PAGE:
Aggressive sales strategies push wonder drug
Purdue Pharma supplies most forms of OxyContin in the United States
There have been meetings of physicians, underwritten by Purdue and other drug companies, to discuss the safe use of OxyContin for pain managment.
By JEFF STURGEON and LAURENCE HAMMACK
THE ROANOKE TIMES
Some doctors and pharmacists are put off by what they say is an overly aggressive pitch by the maker of OxyContin to sell a wonder drug for a long list of painful conditions.
Others say OxyContin is a good product and that its marketing is no different from that of other prescription drugs.
Connecticut drug manufacturer Purdue Pharma recently pulled back on its blockbuster 1996 prescription painkiller, trimming shipments to Mexico and pulling its highest-dose pill off the market.
But Purdue, which sold $1 billion worth of OxyContin last year, still supplies most forms of OxyContin in this country, advertises in medical journals and sends some 900 sales representatives to call on physicians and pharmacists. It is the private company's best-selling product.
Sales representatives are key information sources for physicians about painkillers, as medical schools historically have skimped on pain-management training.
Most recently, Purdue and other drug companies have underwritten meetings of physicians to discuss pain management, including strategies to continue the safe use of OxyContin.
Robin Hogen, director of public relations for Purdue Pharma, said the company does not market the drug irresponsibly.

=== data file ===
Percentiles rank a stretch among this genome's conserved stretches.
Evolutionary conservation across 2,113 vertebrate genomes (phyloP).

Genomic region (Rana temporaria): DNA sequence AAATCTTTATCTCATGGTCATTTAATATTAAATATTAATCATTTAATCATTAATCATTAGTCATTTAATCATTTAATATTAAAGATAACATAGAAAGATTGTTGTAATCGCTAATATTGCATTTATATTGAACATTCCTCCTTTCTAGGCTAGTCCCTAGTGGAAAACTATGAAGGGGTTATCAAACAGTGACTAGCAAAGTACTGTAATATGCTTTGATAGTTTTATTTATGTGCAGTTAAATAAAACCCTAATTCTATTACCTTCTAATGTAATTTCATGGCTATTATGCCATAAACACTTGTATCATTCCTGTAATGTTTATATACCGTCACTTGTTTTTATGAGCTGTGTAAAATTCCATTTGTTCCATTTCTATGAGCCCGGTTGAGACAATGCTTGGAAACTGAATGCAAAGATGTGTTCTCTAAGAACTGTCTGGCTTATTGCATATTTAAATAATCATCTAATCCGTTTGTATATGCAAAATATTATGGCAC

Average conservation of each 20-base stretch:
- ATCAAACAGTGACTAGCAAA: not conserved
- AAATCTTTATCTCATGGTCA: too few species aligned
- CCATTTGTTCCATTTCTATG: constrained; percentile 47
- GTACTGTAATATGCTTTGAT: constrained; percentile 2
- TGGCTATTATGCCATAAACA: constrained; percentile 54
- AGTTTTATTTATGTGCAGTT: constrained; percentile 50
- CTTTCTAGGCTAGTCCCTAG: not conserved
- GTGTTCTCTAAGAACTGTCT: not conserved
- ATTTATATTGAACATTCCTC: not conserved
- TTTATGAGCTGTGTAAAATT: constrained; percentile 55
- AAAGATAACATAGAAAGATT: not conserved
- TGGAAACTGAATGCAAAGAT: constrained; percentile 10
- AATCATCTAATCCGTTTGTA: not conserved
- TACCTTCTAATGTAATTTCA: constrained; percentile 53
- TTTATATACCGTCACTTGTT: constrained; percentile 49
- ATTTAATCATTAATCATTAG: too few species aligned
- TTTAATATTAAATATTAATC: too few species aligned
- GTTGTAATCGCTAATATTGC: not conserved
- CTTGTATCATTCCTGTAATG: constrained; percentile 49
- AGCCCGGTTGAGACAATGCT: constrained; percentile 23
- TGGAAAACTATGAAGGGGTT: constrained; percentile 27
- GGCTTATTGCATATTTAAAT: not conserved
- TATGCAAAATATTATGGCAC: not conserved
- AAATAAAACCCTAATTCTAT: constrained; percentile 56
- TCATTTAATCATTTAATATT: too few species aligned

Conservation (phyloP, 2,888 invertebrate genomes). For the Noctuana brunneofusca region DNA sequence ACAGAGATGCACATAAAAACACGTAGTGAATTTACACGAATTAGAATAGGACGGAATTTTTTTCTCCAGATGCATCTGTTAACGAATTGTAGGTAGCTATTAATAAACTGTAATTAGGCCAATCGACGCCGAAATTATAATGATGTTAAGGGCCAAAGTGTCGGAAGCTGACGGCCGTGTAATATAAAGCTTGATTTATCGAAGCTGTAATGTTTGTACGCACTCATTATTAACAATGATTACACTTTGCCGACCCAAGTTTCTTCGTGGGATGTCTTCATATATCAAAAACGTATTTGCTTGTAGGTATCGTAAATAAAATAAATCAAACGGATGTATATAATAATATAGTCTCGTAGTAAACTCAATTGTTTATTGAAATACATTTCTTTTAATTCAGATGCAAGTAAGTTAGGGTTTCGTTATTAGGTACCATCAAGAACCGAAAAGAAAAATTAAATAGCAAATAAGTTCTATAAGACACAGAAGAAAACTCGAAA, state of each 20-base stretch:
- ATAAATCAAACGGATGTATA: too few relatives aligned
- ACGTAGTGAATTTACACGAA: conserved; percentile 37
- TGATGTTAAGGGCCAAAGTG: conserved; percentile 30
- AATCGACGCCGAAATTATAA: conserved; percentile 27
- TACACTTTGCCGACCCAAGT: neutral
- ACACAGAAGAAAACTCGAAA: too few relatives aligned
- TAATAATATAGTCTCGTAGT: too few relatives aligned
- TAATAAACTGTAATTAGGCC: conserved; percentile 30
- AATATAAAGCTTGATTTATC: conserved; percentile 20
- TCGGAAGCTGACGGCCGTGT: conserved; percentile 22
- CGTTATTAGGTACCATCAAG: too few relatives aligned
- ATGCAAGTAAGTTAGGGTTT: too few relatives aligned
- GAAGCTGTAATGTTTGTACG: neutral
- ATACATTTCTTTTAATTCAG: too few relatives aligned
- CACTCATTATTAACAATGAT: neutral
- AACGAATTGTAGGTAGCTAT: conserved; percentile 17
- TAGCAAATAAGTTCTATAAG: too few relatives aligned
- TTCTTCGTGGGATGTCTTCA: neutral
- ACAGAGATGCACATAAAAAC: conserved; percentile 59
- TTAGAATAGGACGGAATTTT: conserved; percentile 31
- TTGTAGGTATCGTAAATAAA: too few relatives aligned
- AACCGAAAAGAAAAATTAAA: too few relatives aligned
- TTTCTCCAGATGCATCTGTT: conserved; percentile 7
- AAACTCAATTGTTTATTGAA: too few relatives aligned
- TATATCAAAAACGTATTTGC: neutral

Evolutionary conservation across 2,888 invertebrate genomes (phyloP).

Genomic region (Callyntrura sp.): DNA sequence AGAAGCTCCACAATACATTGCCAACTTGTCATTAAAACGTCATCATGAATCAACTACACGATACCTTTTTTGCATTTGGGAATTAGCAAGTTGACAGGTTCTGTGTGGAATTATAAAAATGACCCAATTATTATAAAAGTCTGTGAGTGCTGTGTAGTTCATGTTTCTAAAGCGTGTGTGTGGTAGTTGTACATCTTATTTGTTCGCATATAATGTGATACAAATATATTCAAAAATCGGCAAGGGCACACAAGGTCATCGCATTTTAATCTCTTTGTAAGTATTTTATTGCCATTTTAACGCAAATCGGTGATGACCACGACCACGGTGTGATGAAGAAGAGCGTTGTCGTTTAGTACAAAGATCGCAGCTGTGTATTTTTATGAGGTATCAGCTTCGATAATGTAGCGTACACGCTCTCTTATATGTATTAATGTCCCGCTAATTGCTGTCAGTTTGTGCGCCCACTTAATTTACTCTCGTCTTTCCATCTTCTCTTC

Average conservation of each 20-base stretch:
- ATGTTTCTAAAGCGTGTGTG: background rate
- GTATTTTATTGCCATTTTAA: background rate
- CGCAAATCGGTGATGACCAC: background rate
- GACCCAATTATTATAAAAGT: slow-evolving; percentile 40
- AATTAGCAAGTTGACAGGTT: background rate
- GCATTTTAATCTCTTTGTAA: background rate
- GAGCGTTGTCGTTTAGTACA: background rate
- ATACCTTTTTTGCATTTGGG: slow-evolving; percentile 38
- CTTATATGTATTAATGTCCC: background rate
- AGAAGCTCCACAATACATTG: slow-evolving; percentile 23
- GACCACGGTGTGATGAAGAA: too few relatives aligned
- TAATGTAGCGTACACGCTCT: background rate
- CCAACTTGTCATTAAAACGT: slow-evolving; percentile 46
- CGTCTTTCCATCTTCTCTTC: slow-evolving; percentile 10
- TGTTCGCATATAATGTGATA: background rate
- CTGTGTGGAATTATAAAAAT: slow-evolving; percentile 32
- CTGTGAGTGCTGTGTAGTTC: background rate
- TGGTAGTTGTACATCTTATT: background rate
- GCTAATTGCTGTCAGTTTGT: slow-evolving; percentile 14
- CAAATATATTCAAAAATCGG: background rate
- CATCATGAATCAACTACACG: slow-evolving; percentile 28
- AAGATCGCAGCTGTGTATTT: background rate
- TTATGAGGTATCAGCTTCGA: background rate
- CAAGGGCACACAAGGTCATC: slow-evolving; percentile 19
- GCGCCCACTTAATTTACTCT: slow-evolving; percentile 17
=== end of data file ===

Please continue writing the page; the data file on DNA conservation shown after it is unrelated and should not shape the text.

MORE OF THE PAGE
"We would contest that up, down and sideways. The company is a conservative marketeer by any measure and responsible by all measures," Hogen said.
That's not how Dr. Art Van Zee sees it. Van Zee is a St. Charles physician who is leading a national petition drive to have OxyContin recalled. He lives and works in Lee County, a part of Southwest Virginia where crime has soared as OxyContin addicts rob pharmacies, steal from homes and businesses, and forge prescriptions to support their habits. Since 1998, there have been at least 37 fatal overdoses west of Roanoke attributed to oxycodone, the active ingredient in OxyContin.
Van Zee said Purdue marketed the drug too strongly.
As an example, he said Purdue sent printed promotional material containing studies about OxyContin with an offer of a compact disc with 1950s dance tunes and a smiling, elderly couple under the words "swing in the right direction with OxyContin." The offer also included a pedometer with the drug's name and the words "a step in the right direction" and a beige beach hat with a large OxyContin logo. He told Purdue he wanted the items. When he received the promotional package, he said he found it "beyond the limit of what I would consider reasonable."
"I thought it was inappropriate, considering by the summer of 2000 how evident it was that there was epidemic proportions of abuse," Van Zee said.
"I told them at the time that not only was this a disservice to the situation, but that it was counterproductive."
With OxyContin being a valuable street drug, "you could put the hat on and ride through St. Charles and have 300 people in a mob that would follow you around."
The promotion ran for its scheduled length of time and now is over, said Purdue Pharma spokesman James Heins.
Andrew Kramer, a general surgeon who operates at Russell County Medical Center in Lebanon, said many drugs are aggressively marketed. OxyContin was no different. "It certainly was pushed hard as all money-making drugs are. My only concern with the company is I think they responded slowly to reports of abuse," he said.